Put your college savings on autopilot

Overwhelmed by trying to save enough for your kids’ college? As with your other financial goals, saving regularly and consistently is key. One way to do this is through automatic, recurring contributions (known as an automatic investment plan or AIP).

Increase your savings every year

When you set up an automatic investment plan, you have the option to increase the amount annually by a set amount. That incremental step-up lets you ease into the plan and save more when you’re able. It also removes the willpower factor and allows your money to benefit from dollar-cost averaging and compounding.

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The power of investing over time

Automatic contributions allow you to take advantage of two investment strategies:

  • Dollar-cost averaging. When you purchase shares over time, you buy them at a variety of purchase prices. That means when units are more expensive, you’ll purchase fewer of them. But when shares are cheaper, you’ll buy more of them. Overall, this can push down the average cost of shares.*
  • Compounding. When your investment earnings are added to your principal, it forms a larger base on which future earnings may accumulate. The more time your money is invested, the more compounding can work for you. If your investments return 6% annually, you could potentially double your investment about every 12 years.

The following chart shows how earnings can build over time and make up a big percentage of your college fund.

If your family decides they want to save $50,000 toward higher-education expenses, how much do you need to contribute to your 529 plan account? Figure 1 shows the potential growth of your savings over 18 years at monthly contribution amounts of $50, $100, and $130.

Figure 1. Save now, save regularly

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Note: This hypothetical illustration assumes monthly contributions for a period of 18 years and a 6% annual return. It doesn’t represent any particular investment nor does is account for inflation or any taxes or fees payable or due upon distribution. The rate is not guaranteed. There may be other material differences between investment products that must be considered prior to investing. Figures are rounded.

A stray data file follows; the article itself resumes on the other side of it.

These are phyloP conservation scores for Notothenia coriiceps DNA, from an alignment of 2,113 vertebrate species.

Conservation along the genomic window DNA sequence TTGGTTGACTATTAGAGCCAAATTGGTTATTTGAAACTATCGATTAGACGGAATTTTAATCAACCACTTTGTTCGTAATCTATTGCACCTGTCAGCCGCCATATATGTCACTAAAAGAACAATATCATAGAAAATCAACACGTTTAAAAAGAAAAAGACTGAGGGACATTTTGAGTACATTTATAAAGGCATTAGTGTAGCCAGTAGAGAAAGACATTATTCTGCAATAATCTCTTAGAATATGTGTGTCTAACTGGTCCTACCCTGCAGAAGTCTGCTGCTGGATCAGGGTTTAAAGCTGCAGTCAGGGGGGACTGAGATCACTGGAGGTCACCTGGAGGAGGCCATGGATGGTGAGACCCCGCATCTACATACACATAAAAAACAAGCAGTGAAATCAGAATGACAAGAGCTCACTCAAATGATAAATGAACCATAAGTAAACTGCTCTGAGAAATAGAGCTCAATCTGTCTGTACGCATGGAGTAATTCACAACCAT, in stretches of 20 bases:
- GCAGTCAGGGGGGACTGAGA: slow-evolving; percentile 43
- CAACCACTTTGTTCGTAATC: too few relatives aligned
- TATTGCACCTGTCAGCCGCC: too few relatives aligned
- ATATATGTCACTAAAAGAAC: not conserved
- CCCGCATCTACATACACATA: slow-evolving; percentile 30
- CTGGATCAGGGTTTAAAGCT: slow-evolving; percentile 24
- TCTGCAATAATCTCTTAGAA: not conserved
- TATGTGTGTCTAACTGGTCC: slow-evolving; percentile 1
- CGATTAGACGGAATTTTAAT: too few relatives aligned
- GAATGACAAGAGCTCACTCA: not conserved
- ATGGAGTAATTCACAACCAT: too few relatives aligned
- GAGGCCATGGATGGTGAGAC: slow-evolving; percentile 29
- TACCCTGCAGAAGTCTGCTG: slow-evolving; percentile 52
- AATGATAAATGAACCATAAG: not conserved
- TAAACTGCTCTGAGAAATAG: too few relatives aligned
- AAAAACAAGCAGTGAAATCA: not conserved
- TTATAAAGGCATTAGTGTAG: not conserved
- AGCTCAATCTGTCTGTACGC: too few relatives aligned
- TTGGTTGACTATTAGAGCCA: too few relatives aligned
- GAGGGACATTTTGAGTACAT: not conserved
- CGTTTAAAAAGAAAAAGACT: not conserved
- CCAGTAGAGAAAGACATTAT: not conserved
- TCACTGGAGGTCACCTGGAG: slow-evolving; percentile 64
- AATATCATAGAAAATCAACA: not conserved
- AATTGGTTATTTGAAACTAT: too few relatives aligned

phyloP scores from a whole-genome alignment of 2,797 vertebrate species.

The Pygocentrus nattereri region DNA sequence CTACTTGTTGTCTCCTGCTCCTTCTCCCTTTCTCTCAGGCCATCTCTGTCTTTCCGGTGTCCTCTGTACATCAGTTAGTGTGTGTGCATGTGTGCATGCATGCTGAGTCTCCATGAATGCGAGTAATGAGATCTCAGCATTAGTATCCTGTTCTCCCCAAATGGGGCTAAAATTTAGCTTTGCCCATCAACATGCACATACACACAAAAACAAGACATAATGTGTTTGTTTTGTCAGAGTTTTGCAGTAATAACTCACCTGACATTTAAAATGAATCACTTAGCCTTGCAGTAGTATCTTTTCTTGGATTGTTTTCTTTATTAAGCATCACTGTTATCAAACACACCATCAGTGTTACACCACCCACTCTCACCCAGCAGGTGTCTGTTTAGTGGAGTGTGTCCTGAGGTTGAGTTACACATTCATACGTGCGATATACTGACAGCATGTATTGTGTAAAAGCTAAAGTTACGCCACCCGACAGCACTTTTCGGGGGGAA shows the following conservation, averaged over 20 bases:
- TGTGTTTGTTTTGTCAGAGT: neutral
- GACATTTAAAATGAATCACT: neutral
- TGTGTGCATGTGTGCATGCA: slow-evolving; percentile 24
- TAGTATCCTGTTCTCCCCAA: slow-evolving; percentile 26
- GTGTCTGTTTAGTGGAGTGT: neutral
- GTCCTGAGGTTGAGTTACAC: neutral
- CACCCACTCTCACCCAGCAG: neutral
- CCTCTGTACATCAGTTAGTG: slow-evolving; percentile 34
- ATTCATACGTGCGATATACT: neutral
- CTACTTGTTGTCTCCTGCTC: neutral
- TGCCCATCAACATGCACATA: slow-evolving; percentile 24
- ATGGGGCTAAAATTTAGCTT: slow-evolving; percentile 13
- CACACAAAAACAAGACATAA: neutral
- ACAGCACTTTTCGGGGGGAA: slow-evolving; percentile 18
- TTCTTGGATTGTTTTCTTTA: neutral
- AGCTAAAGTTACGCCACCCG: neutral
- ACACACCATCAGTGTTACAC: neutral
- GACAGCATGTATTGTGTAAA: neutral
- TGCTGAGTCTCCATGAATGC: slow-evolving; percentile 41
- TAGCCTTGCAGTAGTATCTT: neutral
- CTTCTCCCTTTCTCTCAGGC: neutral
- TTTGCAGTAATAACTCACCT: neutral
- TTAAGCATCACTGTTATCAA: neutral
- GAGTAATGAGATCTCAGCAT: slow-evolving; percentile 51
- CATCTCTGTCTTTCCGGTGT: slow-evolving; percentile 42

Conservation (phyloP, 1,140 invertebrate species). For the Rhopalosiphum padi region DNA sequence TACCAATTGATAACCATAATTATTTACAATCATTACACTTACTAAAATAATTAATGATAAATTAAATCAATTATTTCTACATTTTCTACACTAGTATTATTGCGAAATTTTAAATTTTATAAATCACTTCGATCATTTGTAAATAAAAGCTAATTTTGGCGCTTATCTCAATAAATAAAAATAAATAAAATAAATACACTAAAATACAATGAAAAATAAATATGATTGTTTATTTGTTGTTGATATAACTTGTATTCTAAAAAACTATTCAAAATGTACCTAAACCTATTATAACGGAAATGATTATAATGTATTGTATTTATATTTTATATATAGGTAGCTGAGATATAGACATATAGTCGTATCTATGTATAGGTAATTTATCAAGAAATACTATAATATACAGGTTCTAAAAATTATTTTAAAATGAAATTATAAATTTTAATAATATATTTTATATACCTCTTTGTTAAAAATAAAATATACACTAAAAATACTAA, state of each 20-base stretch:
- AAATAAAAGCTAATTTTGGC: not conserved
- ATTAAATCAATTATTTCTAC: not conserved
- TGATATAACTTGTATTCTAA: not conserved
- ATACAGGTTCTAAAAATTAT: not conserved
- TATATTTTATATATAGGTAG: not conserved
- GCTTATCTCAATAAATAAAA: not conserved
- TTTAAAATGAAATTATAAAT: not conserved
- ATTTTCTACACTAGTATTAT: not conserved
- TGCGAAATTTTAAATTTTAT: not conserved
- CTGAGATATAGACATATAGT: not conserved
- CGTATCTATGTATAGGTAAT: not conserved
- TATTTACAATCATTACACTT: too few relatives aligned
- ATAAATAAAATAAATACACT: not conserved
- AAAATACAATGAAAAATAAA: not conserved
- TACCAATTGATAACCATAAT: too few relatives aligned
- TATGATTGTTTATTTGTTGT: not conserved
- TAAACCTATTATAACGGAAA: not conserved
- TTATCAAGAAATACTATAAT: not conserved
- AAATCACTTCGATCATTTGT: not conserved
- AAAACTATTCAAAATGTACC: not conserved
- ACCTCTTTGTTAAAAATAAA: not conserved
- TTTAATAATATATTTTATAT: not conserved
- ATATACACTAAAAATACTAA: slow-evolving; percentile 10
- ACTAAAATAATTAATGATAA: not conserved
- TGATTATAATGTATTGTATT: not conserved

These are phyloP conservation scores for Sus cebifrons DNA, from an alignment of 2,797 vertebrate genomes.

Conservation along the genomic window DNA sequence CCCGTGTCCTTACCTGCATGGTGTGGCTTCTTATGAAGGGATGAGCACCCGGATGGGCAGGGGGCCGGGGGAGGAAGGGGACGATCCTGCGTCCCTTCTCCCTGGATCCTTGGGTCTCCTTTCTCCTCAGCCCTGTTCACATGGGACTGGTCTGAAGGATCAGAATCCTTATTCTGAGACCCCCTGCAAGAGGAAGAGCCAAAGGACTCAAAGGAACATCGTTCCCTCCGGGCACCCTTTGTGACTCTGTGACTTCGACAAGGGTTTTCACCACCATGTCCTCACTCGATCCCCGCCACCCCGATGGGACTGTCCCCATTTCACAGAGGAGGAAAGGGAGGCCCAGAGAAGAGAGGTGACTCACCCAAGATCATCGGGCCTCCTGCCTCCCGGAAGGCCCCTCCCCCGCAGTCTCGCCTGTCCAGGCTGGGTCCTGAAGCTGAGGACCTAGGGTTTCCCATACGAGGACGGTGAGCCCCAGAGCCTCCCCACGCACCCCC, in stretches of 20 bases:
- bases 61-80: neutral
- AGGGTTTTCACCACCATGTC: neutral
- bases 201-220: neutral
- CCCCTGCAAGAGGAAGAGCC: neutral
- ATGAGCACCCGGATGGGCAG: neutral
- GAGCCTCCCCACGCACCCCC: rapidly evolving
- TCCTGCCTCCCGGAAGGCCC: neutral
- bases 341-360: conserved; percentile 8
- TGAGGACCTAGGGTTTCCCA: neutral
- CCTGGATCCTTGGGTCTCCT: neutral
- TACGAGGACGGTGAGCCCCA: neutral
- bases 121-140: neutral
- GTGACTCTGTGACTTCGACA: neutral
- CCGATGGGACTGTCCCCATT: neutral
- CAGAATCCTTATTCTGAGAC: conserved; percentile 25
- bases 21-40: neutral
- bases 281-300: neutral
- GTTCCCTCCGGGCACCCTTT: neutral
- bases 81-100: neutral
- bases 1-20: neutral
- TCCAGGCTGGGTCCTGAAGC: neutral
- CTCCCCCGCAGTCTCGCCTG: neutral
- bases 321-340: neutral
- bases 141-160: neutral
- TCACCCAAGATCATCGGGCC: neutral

If your goal is to save $50,000 toward college, here are some things to consider:

  • You’ll likely need to save at least $130 per month for 18 years.
  • Your investment earnings could help you reach your goal.
  • You should save whatever you can, even if it’s less than $130 per month.
  • Any amount you save is that much less your student will need to borrow.

Checking if you’re on track

As your child gets older and closer to college, you can adjust your contributions to stay on track. You may want to increase your contributions at different times in your child’s life. Many families find themselves playing catch-up as their child nears college age.

Ready to invest? Follow these 4 steps:

  1. Log on to your 529 plan website and select Contribute in the right-side menu.
  2. Select Electronically from your bank account and the student account.
  3. Enter the amount, the frequency of your contribution, and the start date.
  4. Answer Yes to Would you like to automatically increase this recurring contribution annually to start automatic increases.

Whether you plan to fund your child’s full four years, or just pay a percentage of the cost, planning ahead can give you peace of mind. That means you can turn your attention to the more important things in life—like enjoying those children who will be heading off to college in the blink of an eye.

All investing is subject to risk, including possible loss of principal.

 

 

*Dollar-cost averaging does not guarantee that your investments will make a profit, nor does it protect you against losses when stock or bond prices are falling. You should consider whether you would be willing to continue investing during a long downturn in the market, because dollar-cost averaging involves making continuous investments regardless of fluctuating price levels.